“A lot of people misunderstood what we were trying to do here,” says longtime orphan fighting advocate Roland Rockmore, a retired martial arts instructor from Only, TN. “People who aren’t familiar with orphan fighting see a couple of young kids with blades fastened to their wrists and ankles just going at it, and they think, ‘How savage!.’ What a lot of people are now coming to realize is that the blades make this whole thing a lot more humane than it might be otherwise. And the more people come to understand that, the more support we see for what we’re trying to get going here in the greatest state that ever was.”
Obviously, Orphan fighting bouts aren’t over until one parentless child dies and this has become a rallying point for activists and out-of-state agitators, including Joanie Cunningham-Fonzarelli of Milwaukee, Wisconsin who became involved while visiting relatives in Memphis.
“I just can’t understand how an allegedly pro-life legislator like Eileen Wright could be for something like this,” Fonzarelli says, leveling vague accusations at the bill’s original sponsor.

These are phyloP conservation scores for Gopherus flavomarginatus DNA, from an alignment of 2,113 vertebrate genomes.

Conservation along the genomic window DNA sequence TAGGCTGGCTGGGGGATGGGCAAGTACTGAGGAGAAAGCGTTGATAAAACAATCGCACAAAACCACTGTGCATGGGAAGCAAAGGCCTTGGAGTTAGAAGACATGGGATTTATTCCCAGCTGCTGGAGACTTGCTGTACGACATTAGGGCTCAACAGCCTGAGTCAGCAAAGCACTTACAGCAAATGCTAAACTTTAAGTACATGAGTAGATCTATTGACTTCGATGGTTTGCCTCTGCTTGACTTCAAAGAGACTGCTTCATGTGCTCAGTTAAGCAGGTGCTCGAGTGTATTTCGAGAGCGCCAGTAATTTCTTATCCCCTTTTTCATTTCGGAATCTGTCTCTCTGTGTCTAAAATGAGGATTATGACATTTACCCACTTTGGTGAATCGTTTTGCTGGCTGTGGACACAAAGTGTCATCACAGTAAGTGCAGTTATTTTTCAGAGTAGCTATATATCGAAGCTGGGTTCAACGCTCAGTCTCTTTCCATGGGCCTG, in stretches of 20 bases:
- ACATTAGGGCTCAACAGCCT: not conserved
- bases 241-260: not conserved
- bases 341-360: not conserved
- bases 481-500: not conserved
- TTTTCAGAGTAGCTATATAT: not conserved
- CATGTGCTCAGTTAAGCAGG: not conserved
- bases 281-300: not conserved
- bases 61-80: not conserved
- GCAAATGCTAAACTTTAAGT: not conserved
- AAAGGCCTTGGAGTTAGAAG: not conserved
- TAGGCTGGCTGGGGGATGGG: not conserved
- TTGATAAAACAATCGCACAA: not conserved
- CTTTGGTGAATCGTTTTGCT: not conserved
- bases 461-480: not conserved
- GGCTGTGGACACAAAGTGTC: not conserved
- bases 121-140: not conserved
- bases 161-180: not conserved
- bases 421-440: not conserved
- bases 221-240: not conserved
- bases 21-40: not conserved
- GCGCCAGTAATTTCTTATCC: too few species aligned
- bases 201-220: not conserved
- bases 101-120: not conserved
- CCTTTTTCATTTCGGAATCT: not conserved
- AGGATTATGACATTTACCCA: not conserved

“You can’t compare apples and abortions,” Write says, dismissing the usual critics with her ever-effective catchphrase. “Just like every other man, woman, and parented child in America each and every orphan who enters the ‘ring of sorrows’ has a fighting chance.
“These kids have a choice between entering the league or traditional foster care, so it’s not like any of this is compulsory,” Wright explains. “It’s a choice and an opportunity, and when I hear what people like Roland Rockmore think Orphan fighting can do for our state it’s like when Jesus said, 'Suffer not the little children to come unto me,' you know? Sometimes we seem to forget that these orphans are just children. Children that nobody wants.”
Write says she’s heard from a lot of Tennesseans who want to see this bill passed and is confident that a professional orphan fighting league could be active in Tennessee as early as June.